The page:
The emergence of multidrug-resistant K. pneumoniae is considered to be a global public health issue (9). The carriage of K. pneumoniae and development of multidrug-resistant bacteria have increased due to the frequent use of broad-spectrum antibiotics for hospitalized patients (10). In several countries, K. pneumoniae has developed resistance to the most common antibiotics and even the higher classes of antibiotics, such as third-generation cephalosporins (11). In addition, K. pneumoniae has been reported to be the most common pathogenic bacteria to develop resistance to broad-spectrum beta-lactam antibiotics via extended-spectrum beta-lactamase (ESBL) (5).

Previous studies in Duhok City, Iraq have denoted the alarming rates of antibiotic resistance to several bacteria (12-15). While the continuous monitoring of antibiotic sensitivity patterns is essential to the treatment of various infections, the current data is scarce on K. pneumoniae in Duhok City.

2. Objectives

The present study aimed to determine the antimicrobial susceptibility pattern of K. pneumoniae isolated from various clinical specimens in Duhok City, located in the Kurdistan Region of Iraq.

3. Methods

3.1. Sample Collection and Processing

This cross-sectional study was conducted at a private clinical health center in Duhok City during January 2017-February 2019 on 130 isolates that were obtained from various clinical specimens, including 86 urine specimens, 16 blood specimens, nine sputum specimens, 13 wound swabs, three central venous (CV) lines, and three oral swabs. The patients were within the age range of 10 - 65 years from both genders (31 males and 99 females). All the patients were clinically positive for K. pneumoniae and examined in accordance with the standard operation procedure.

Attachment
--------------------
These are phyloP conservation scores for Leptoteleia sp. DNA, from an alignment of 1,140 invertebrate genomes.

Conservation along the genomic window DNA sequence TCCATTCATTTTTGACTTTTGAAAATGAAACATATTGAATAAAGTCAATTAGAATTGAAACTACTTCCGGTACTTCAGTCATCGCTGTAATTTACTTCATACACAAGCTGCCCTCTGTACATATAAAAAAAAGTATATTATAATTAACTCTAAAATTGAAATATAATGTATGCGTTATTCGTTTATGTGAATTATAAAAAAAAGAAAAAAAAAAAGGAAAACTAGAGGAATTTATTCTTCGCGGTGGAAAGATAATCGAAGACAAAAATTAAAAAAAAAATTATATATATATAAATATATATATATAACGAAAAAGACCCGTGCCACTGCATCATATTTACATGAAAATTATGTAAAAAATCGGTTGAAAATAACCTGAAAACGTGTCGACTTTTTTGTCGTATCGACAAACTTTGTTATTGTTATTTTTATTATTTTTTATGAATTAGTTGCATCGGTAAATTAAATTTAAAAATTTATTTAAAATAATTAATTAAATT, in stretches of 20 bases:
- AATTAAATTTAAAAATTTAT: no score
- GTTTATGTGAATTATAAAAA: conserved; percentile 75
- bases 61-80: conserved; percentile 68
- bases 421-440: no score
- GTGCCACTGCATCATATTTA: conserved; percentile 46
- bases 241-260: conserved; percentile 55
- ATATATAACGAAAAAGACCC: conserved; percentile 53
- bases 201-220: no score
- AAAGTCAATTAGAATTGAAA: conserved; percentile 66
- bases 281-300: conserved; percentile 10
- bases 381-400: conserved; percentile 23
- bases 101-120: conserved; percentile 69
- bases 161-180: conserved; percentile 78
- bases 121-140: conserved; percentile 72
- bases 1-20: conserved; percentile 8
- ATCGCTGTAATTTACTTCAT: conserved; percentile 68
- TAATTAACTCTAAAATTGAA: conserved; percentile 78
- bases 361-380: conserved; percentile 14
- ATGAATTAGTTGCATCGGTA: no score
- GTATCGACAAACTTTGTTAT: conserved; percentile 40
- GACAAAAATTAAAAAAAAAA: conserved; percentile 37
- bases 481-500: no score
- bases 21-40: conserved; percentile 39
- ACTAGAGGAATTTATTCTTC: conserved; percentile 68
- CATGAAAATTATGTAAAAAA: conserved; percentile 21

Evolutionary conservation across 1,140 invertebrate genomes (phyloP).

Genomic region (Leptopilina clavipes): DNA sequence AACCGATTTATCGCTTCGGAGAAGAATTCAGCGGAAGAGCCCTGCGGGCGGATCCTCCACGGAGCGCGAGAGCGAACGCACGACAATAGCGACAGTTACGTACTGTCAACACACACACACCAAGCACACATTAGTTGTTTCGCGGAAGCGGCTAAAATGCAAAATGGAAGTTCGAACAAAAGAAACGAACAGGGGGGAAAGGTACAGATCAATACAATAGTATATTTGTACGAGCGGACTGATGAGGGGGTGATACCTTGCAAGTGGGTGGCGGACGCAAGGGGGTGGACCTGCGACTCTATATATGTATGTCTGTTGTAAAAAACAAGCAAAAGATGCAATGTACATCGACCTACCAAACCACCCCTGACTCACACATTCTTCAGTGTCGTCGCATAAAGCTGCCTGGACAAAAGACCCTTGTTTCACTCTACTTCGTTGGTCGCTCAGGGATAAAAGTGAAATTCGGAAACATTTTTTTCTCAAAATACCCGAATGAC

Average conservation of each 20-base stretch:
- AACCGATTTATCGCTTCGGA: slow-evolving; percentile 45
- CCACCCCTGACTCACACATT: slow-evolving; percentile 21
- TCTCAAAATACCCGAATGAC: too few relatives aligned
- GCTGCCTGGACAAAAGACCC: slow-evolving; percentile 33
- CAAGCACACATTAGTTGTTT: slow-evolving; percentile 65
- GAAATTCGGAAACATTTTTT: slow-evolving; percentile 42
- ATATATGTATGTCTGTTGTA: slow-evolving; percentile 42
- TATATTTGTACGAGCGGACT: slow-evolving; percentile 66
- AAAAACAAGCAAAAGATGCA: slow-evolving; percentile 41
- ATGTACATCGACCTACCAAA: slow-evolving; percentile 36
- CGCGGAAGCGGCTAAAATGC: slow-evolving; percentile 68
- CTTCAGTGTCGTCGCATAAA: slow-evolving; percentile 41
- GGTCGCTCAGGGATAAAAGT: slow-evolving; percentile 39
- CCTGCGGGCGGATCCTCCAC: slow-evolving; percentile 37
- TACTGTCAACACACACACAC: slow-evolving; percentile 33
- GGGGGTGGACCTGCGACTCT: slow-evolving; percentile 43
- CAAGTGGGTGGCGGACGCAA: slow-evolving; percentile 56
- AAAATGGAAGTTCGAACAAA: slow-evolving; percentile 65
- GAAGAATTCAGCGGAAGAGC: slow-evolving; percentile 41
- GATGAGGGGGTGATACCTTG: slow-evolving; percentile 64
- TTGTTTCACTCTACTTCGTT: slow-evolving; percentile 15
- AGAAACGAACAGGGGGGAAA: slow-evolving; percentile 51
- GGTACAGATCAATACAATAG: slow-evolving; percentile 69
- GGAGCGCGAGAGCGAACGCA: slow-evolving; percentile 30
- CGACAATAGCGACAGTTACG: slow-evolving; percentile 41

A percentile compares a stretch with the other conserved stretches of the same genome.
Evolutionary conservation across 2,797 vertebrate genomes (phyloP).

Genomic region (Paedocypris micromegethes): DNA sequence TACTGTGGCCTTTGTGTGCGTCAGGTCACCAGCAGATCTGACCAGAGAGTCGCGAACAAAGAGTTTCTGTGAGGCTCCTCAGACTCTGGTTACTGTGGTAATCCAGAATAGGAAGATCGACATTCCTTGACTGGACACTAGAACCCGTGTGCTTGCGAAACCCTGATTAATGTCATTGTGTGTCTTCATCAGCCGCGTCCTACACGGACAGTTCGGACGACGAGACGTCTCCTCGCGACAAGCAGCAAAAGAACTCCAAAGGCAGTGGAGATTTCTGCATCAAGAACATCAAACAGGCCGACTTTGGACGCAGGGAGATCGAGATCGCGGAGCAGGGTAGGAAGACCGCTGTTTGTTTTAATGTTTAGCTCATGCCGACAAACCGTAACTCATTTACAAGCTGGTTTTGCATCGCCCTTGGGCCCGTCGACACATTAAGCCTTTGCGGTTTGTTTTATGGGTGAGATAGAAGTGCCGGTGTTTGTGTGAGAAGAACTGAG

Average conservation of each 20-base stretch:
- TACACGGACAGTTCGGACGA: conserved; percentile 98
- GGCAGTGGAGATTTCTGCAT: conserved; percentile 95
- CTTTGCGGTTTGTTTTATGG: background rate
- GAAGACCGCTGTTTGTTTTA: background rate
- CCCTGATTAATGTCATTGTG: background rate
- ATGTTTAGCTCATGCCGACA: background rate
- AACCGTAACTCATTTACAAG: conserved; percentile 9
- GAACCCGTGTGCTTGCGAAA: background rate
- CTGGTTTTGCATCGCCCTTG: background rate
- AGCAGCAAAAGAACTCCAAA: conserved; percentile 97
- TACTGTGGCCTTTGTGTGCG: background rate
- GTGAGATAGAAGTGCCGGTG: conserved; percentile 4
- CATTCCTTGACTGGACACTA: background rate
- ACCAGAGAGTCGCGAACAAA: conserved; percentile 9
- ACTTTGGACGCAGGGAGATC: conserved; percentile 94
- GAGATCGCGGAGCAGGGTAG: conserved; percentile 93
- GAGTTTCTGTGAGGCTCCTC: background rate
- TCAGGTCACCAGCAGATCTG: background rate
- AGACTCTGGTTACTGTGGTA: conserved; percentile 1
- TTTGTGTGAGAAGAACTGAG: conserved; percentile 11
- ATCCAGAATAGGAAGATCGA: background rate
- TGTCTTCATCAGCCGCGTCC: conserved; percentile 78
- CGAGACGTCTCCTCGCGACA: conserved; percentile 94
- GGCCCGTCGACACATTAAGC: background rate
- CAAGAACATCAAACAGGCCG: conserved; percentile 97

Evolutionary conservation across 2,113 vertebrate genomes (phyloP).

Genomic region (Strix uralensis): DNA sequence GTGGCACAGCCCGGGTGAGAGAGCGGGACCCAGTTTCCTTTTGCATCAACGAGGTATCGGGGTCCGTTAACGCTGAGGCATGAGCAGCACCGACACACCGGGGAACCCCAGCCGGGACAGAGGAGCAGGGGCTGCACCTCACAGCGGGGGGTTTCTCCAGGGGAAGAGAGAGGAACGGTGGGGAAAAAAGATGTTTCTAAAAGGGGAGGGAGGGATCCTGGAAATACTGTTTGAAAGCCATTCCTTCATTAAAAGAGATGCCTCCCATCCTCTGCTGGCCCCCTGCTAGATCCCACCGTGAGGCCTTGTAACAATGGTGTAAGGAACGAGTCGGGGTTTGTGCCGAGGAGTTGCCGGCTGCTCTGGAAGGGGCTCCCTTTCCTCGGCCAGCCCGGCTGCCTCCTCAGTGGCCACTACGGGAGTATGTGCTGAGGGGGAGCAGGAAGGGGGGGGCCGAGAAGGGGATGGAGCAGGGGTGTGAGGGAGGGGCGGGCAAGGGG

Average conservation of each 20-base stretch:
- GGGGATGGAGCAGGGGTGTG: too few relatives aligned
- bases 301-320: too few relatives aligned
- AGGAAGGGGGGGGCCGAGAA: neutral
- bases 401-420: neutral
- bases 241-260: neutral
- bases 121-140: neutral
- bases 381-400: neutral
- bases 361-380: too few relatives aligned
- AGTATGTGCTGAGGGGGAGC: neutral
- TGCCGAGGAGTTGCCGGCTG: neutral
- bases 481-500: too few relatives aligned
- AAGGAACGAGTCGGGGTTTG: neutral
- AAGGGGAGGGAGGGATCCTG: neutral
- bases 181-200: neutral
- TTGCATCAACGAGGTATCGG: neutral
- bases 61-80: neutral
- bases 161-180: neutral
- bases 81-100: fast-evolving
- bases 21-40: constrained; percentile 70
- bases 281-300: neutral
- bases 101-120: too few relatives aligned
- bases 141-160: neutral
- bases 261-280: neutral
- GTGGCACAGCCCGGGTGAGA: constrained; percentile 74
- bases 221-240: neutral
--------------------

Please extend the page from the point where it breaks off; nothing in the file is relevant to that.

Clean-catch midstream urine specimens were collected using sterile disposable glass containers (5 mL) from the patients in order to avoid contamination. Blood samples were obtained from the patients aseptically in blood culture tubes, and sputum was collected from each patient using sputum containers with screw caps. In addition, the clinical wound and oral samples were collected using sterile cotton swabs.

The inclusion criteria of the study were as follows: (1) both male and female patients; (2) age of more than 10 years; (3) positive microbiological evidence of K. pneumoniae and (4) consent to participate in the study. The patients who did not consent to participate were excluded.

3.2. Identification and Antimicrobial Sensitivity

The clinical isolates of K. pneumoniae were identified based on the morphological characteristics on the MacConkey agar media. The large mucoid colonies obtained from the MacConkey agar plate were classified based on the gram stain according to the guidelines of the Clinical and Laboratory Standards Institute (CLSI). In the gram staining, all the isolates were confirmed as gram-negative and rod-shaped. The identification of K. pneumoniae and antimicrobial susceptibility testing were performed using the VITEK-2 compact bacterial identification and monitoring system (bioMerieux, US) in accordance with the instructions of the manufacturer.

3.3. Ethical Considerations

The study protocol was approved by the Ethics committee of the College of Medicine at the University of Zakho in Kurdistan Region, Iraq. Informed consent was obtained from all the patients prior to participation.

4. Results

In total, 130 positive K. pneumoniae cultures of various clinical samples were evaluated. The highest number of the K. pneumoniae isolates was obtained from the urine samples (n = 86; 66.2%), followed by the blood samples (n = 16; 12.3%), and wound swabs (n = 13; 10%) (Table 1). In terms of gender, the female patients were more affected by K. pneumoniae (n = 99; 76.2%) compared to the males (n = 31; 23.8%) (Table 1). Moreover, the distribution of K. pneumoniae was higher in the females compared to the males in the urine, blood, wound, and oral samples. However, the distribution of the isolates was higher in the males compared to the females in the CV line and sputum samples (Table 1).

Table 1. Distribution of K. pneumoniae Isolated From Various Clinical Specimens in Terms of Gendera
Source of IsolationGenderTotal
MaleFemale
Urine14 (16.3)72 (83.7)86 (66.2)
Blood2 (12.5)14 (87.5)16 (12.3)
Wound Swab4 (30.8))9 (69.23)13 (10)
Sputum8 (88.9)1 (11.1)9 (6.9)
CV Line2 (66.7)1 (33.3)3 (2.3)
Oral Swab1 (33.3)2 (66.7)3 (2.3)